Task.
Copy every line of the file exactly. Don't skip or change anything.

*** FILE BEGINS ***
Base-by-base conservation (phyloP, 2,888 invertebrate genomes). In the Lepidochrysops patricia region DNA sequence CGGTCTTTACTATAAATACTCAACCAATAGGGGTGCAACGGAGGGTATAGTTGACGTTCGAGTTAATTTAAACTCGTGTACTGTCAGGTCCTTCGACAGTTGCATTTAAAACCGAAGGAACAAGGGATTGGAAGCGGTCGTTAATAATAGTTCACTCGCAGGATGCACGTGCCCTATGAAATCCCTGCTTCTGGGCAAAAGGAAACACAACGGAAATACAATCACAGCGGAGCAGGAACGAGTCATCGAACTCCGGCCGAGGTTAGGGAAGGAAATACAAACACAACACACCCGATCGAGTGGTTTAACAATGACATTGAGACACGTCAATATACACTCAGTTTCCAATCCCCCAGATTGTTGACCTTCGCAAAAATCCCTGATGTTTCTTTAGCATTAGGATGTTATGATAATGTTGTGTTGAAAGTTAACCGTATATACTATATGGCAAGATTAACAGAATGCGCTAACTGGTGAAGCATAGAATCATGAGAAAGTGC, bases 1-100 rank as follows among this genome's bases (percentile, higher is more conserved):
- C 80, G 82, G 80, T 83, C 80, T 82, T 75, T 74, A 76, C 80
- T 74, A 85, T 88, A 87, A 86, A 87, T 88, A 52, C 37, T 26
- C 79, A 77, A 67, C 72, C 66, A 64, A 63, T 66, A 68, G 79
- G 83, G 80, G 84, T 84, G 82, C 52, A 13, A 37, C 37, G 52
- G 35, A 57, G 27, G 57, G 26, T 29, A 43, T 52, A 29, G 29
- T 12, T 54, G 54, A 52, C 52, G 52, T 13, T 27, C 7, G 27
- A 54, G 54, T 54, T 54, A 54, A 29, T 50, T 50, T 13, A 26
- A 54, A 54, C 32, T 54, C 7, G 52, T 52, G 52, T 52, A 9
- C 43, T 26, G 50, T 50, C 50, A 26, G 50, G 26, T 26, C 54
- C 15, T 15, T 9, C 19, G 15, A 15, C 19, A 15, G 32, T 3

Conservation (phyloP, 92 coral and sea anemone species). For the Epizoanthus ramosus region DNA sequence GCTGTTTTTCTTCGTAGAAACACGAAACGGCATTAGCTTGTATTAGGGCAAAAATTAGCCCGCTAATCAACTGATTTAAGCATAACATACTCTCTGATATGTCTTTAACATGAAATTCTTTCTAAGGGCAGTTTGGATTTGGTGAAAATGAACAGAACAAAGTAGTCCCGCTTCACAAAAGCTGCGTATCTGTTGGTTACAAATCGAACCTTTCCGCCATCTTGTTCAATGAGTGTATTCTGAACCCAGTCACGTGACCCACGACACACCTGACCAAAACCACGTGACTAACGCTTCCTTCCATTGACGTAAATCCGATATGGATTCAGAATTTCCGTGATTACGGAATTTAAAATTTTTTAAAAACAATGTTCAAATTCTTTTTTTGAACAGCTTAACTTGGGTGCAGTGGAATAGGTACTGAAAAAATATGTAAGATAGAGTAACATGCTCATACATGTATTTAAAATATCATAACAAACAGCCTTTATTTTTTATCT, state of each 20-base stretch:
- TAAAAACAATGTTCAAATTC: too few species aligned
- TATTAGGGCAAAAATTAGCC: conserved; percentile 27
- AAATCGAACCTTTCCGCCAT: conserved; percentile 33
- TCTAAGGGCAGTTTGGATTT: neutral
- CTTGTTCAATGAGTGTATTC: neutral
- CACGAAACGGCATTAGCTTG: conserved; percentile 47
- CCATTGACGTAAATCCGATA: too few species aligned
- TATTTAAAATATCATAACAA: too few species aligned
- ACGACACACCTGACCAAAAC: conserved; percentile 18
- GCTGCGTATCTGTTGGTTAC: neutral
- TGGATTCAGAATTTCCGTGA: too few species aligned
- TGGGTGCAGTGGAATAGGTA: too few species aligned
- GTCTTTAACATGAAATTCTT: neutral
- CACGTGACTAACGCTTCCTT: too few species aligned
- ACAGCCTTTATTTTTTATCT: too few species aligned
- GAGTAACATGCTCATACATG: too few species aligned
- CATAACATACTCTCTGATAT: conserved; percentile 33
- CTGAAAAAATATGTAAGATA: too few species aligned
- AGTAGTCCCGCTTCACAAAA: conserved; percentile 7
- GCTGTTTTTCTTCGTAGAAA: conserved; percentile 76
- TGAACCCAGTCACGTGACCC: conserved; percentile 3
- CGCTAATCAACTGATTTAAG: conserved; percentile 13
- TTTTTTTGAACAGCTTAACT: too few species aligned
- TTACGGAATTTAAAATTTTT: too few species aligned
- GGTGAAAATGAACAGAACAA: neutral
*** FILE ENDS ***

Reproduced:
Base-by-base conservation (phyloP, 2,888 invertebrate genomes). In the Lepidochrysops patricia region DNA sequence CGGTCTTTACTATAAATACTCAACCAATAGGGGTGCAACGGAGGGTATAGTTGACGTTCGAGTTAATTTAAACTCGTGTACTGTCAGGTCCTTCGACAGTTGCATTTAAAACCGAAGGAACAAGGGATTGGAAGCGGTCGTTAATAATAGTTCACTCGCAGGATGCACGTGCCCTATGAAATCCCTGCTTCTGGGCAAAAGGAAACACAACGGAAATACAATCACAGCGGAGCAGGAACGAGTCATCGAACTCCGGCCGAGGTTAGGGAAGGAAATACAAACACAACACACCCGATCGAGTGGTTTAACAATGACATTGAGACACGTCAATATACACTCAGTTTCCAATCCCCCAGATTGTTGACCTTCGCAAAAATCCCTGATGTTTCTTTAGCATTAGGATGTTATGATAATGTTGTGTTGAAAGTTAACCGTATATACTATATGGCAAGATTAACAGAATGCGCTAACTGGTGAAGCATAGAATCATGAGAAAGTGC, bases 1-100 rank as follows among this genome's bases (percentile, higher is more conserved):
- C 80, G 82, G 80, T 83, C 80, T 82, T 75, T 74, A 76, C 80
- T 74, A 85, T 88, A 87, A 86, A 87, T 88, A 52, C 37, T 26
- C 79, A 77, A 67, C 72, C 66, A 64, A 63, T 66, A 68, G 79
- G 83, G 80, G 84, T 84, G 82, C 52, A 13, A 37, C 37, G 52
- G 35, A 57, G 27, G 57, G 26, T 29, A 43, T 52, A 29, G 29
- T 12, T 54, G 54, A 52, C 52, G 52, T 13, T 27, C 7, G 27
- A 54, G 54, T 54, T 54, A 54, A 29, T 50, T 50, T 13, A 26
- A 54, A 54, C 32, T 54, C 7, G 52, T 52, G 52, T 52, A 9
- C 43, T 26, G 50, T 50, C 50, A 26, G 50, G 26, T 26, C 54
- C 15, T 15, T 9, C 19, G 15, A 15, C 19, A 15, G 32, T 3

Conservation (phyloP, 92 coral and sea anemone species). For the Epizoanthus ramosus region DNA sequence GCTGTTTTTCTTCGTAGAAACACGAAACGGCATTAGCTTGTATTAGGGCAAAAATTAGCCCGCTAATCAACTGATTTAAGCATAACATACTCTCTGATATGTCTTTAACATGAAATTCTTTCTAAGGGCAGTTTGGATTTGGTGAAAATGAACAGAACAAAGTAGTCCCGCTTCACAAAAGCTGCGTATCTGTTGGTTACAAATCGAACCTTTCCGCCATCTTGTTCAATGAGTGTATTCTGAACCCAGTCACGTGACCCACGACACACCTGACCAAAACCACGTGACTAACGCTTCCTTCCATTGACGTAAATCCGATATGGATTCAGAATTTCCGTGATTACGGAATTTAAAATTTTTTAAAAACAATGTTCAAATTCTTTTTTTGAACAGCTTAACTTGGGTGCAGTGGAATAGGTACTGAAAAAATATGTAAGATAGAGTAACATGCTCATACATGTATTTAAAATATCATAACAAACAGCCTTTATTTTTTATCT, state of each 20-base stretch:
- TAAAAACAATGTTCAAATTC: too few species aligned
- TATTAGGGCAAAAATTAGCC: conserved; percentile 27
- AAATCGAACCTTTCCGCCAT: conserved; percentile 33
- TCTAAGGGCAGTTTGGATTT: neutral
- CTTGTTCAATGAGTGTATTC: neutral
- CACGAAACGGCATTAGCTTG: conserved; percentile 47
- CCATTGACGTAAATCCGATA: too few species aligned
- TATTTAAAATATCATAACAA: too few species aligned
- ACGACACACCTGACCAAAAC: conserved; percentile 18
- GCTGCGTATCTGTTGGTTAC: neutral
- TGGATTCAGAATTTCCGTGA: too few species aligned
- TGGGTGCAGTGGAATAGGTA: too few species aligned
- GTCTTTAACATGAAATTCTT: neutral
- CACGTGACTAACGCTTCCTT: too few species aligned
- ACAGCCTTTATTTTTTATCT: too few species aligned
- GAGTAACATGCTCATACATG: too few species aligned
- CATAACATACTCTCTGATAT: conserved; percentile 33
- CTGAAAAAATATGTAAGATA: too few species aligned
- AGTAGTCCCGCTTCACAAAA: conserved; percentile 7
- GCTGTTTTTCTTCGTAGAAA: conserved; percentile 76
- TGAACCCAGTCACGTGACCC: conserved; percentile 3
- CGCTAATCAACTGATTTAAG: conserved; percentile 13
- TTTTTTTGAACAGCTTAACT: too few species aligned
- TTACGGAATTTAAAATTTTT: too few species aligned
- GGTGAAAATGAACAGAACAA: neutral